This study explores the impact mechanism of China’s Belt and Road Initiative (BRI) infrastructure investment on economic growth in East African countries, including Ethiopia, Kenya, Tanzania, Uganda and Rwanda. Using a dataset from the World Bank on the BRI project, the study shows that the role of BRI infrastructure investment in promoting economic growth in East Africa is played directly through the reductions in shipment times and trade costs and indirectly through the financial development and China-East Africa trade balance. The study combines the fixed effects technique with the mediating effect analysis and finds that the contribution of the BRI infrastructure investment to the regional growth is 0.11% between 2013 and 2021, with Ethiopia having the highest growth payoff of about 0.3%, followed by Kenya 0.15%, Rwanda 0.05%, Uganda 0.03%, and Tanzania 0.02%. In addition, the study finds that about 20% of the total effect of BRI infrastructure on economic growth is transmitted through financial development. In comparison, about 48% of that effect on economic growth is transmitted through the China-East Africa trade balance. These findings imply that the trade balance has the most significant mediating effect on the relationship between BRI infrastructure investment and economic growth in East Africa.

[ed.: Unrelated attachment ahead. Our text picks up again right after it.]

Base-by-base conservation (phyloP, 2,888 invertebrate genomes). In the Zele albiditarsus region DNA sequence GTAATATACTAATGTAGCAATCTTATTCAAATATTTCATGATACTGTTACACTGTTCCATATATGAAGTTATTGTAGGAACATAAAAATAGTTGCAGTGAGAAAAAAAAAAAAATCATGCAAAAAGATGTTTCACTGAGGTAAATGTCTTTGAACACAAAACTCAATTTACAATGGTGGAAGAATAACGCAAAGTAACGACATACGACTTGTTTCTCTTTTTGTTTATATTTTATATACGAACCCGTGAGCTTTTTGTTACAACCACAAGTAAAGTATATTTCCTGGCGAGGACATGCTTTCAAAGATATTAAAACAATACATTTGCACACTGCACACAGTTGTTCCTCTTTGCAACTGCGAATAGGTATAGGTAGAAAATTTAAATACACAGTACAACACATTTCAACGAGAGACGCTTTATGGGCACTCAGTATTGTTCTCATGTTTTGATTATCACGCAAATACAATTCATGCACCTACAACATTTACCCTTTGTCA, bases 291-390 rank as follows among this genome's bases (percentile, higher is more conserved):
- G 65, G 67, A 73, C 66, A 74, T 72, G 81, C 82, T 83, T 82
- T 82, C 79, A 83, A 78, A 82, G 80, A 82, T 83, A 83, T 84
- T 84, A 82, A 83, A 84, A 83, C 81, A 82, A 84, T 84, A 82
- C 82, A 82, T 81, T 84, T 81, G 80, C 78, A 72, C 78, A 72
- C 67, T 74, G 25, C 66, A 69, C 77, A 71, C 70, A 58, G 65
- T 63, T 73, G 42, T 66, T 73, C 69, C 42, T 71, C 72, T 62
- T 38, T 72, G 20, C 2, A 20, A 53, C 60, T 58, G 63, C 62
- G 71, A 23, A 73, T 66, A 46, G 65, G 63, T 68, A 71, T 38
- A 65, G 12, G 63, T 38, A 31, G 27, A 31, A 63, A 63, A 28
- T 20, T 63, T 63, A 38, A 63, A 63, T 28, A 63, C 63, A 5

Keywords: Iinfrastructure investment; economic growth; financial development; trade balance, mediating effect; Belt and Road Initiative.